Our Community Response to Current Events

It has been a hard couple of weeks in my country (the United States) and in the world.

A young adult Afghan American massacred fifty mostly Latinas and Latinos in a Gay nightclub in Florida (USA).

Then, at the end of the Muslim holy month of Ramadan, several attacks occurred in Turkey, Iraq, Bangladesh, and Saudi Arabia, killing hundreds. 

Meanwhile, one of the U.S. candidates for president is openly calling for a ban on Muslim immigration. 

In various U.S. cities, police killed more African-heritage men. Some of these killings were videoed, and the videos circulated widely.

At a protest against the killings of African-heritage men, in Dallas, Texas (USA), a young adult African-heritage U.S. Army veteran shot and killed five police officers and wounded others. Then police killed him with an explosive-armed robot.

In my Region, I have the job of coordinating “Rapid Response” gather-ins at which Community members can come together and discharge about world events. Consulting closely with my Regional Reference Person, Mary Ruth Gross, we try to quickly plan a gather-in when we think our Community needs a chance to discharge on some recent event in the world.

We held such a gather-in for LGBTQ people and allies a couple of days after the massacre in Florida. We were organizing another after the Ramadan bombings, when more police shootings of African-heritage men occurred, followed by the shooting of the police in Dallas and the killing of the shooter. So we updated our gather-in, inviting Community members to come together and discharge on any or all of these violent events. My Area Reference Person, Gail Mandella, led the exceptionally powerful evening on very short notice. About fourteen people attended, from all the nearby Areas in our Region.

Gail started by talking about violence early in our lives and how, if not discharged, early experiences of violence affect our current response to violence in the wide world. There were two demonstrations, followed by constituency groups meeting separately. I led the white Jews. Other groups were for People of the Global Majority and Indigenous people and for immigrants.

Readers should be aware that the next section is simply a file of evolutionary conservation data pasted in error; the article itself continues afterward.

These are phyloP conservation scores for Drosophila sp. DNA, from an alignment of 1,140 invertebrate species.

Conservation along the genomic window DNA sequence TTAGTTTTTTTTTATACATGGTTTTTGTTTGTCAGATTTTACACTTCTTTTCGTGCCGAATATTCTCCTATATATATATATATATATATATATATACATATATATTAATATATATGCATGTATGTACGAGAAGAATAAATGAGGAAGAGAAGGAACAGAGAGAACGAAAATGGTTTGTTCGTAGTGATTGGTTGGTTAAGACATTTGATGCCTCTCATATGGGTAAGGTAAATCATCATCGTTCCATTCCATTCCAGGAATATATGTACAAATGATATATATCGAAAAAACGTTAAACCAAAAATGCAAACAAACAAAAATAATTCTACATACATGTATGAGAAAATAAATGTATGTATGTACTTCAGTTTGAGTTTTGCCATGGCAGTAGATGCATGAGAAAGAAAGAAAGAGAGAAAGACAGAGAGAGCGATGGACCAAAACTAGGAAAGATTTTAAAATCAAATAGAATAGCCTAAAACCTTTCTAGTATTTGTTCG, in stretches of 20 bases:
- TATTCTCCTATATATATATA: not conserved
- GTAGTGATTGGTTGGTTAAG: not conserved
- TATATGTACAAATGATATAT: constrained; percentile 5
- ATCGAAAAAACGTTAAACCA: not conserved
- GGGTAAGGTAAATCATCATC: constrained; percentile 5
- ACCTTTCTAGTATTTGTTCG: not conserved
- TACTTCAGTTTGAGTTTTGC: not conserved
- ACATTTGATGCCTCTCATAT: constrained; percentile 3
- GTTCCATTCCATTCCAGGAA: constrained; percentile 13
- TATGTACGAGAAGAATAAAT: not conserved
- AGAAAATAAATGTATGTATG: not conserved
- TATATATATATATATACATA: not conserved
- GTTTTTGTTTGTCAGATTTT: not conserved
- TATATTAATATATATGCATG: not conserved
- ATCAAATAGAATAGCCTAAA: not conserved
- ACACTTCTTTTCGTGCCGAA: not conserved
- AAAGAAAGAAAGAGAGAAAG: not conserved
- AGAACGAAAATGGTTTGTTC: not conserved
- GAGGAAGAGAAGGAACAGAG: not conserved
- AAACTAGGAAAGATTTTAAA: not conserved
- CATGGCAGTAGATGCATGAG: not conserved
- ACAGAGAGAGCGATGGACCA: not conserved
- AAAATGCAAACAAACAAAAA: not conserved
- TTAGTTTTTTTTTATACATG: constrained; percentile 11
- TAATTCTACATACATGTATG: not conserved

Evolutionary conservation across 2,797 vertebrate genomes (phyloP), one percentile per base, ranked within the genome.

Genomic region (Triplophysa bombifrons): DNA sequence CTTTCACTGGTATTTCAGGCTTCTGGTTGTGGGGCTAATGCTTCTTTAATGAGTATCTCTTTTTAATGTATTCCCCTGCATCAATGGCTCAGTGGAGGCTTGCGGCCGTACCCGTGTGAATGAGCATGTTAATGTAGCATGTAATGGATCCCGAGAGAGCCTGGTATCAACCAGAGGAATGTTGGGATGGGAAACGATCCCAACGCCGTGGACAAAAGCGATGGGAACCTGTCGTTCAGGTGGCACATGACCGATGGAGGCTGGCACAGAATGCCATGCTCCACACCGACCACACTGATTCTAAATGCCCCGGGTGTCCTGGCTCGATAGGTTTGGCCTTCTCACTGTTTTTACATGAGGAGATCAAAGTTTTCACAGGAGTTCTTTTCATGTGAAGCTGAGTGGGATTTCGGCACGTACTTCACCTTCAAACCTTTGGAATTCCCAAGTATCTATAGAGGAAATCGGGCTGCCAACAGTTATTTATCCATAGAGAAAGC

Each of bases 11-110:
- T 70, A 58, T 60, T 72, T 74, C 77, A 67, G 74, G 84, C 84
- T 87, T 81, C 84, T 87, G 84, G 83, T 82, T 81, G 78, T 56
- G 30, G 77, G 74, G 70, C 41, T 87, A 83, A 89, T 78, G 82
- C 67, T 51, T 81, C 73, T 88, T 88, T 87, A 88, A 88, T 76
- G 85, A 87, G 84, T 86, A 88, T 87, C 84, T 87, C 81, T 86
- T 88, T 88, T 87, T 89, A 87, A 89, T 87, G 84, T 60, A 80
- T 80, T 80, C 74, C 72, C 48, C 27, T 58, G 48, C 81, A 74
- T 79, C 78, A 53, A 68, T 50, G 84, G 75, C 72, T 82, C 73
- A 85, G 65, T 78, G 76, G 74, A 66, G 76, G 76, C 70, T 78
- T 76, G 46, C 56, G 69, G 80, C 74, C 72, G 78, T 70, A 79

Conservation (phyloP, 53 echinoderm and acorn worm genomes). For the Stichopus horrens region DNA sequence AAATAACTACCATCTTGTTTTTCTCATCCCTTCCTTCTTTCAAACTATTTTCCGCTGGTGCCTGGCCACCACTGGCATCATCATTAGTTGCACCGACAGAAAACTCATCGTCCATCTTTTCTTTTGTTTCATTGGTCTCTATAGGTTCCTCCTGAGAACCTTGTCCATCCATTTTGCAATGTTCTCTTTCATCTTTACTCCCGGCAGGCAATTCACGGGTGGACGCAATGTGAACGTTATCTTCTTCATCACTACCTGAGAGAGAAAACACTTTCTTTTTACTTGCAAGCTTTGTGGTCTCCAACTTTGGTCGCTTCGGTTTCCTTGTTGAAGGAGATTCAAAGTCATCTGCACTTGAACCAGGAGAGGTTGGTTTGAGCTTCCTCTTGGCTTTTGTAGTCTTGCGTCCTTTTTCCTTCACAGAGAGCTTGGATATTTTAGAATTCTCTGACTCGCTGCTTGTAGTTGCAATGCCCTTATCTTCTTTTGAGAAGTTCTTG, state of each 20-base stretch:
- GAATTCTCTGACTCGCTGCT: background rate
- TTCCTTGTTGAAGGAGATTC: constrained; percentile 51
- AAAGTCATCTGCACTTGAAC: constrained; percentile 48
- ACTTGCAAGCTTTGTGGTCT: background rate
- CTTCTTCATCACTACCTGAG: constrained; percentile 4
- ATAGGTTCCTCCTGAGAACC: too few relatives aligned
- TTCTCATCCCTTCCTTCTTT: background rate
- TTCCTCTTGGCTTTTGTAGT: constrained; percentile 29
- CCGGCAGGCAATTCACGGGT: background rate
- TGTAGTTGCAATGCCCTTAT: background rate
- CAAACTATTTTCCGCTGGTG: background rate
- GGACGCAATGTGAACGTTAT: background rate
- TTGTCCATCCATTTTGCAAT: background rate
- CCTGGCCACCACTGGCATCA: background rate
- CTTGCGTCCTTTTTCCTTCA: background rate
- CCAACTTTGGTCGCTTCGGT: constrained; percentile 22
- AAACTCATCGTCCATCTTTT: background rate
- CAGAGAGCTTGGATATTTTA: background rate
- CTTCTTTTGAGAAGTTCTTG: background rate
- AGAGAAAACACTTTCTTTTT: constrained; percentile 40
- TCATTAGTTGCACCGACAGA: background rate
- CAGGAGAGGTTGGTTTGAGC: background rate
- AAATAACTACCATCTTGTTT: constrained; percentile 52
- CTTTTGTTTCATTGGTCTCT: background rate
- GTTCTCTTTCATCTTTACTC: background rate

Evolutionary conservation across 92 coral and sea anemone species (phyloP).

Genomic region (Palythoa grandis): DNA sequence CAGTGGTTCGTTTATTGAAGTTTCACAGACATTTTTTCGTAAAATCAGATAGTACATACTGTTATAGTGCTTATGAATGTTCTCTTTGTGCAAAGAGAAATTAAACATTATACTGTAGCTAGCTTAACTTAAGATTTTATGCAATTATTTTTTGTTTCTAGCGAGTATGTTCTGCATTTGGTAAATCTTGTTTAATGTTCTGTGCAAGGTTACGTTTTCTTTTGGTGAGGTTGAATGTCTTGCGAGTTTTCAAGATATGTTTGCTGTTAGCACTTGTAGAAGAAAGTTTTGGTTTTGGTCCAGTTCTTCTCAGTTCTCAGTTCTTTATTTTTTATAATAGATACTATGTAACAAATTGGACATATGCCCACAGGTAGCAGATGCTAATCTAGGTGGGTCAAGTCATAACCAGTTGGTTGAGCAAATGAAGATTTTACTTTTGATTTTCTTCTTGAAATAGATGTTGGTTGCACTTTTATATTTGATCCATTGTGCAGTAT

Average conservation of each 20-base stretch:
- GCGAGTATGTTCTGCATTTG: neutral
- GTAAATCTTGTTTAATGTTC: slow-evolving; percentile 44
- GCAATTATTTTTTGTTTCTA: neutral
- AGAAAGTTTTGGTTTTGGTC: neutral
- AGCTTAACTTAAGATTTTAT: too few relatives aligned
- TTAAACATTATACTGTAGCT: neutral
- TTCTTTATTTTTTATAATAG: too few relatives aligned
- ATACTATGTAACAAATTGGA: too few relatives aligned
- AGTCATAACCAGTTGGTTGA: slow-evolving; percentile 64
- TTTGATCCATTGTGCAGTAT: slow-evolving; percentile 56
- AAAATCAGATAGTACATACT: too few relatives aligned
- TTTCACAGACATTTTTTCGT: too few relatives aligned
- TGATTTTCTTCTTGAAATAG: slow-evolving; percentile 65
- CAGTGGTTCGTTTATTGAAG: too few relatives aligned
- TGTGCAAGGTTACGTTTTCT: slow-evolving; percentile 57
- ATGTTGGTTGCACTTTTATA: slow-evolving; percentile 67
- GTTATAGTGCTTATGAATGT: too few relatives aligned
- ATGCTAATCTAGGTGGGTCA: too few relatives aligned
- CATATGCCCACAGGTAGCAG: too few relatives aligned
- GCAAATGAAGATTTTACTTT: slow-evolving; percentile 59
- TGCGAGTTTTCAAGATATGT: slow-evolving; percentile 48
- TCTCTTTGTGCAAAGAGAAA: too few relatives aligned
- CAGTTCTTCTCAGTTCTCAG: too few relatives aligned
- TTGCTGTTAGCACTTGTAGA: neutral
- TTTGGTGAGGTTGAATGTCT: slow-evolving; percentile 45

Then Gail talked about how the genocide of Native people and the enslavement of Africans were the context for much of the current violence. She talked about the history of the oppression of African-heritage people in the United States, about African-heritage men being “targeted for destruction,” and about the Black Lives Matter movement (a national movement to change the way U.S. police treat African-heritage people). This was followed by meetings of the same constituency groups as earlier.

Last, Gail spoke about the bombings during Ramadan and the increasing anti-Muslim oppression in the United States. She described how the Ramadan attacks, anti-Muslim oppression, and the U.S. role in wars in Western Asia, particularly Iraq, were connected. She then did a demonstration with a Muslim woman. This was followed by mini-sessions.

All in two hours!

As invariably happens with these Rapid Response gather-ins, I left lighter hearted, thinking more clearly, and more aware of my human connections.  

In these times we have each other, and a dependable method for assisting each other to handle the challenges that reality is placing before us.

How have you been responding in your RC Community to recent events?

Glen Hauer

Berkeley, California, USA

Reprinted from the e-mail discussion list for RC Community members

(Present Time 185, October 2016)


Last modified: 2019-05-02 14:41:35+00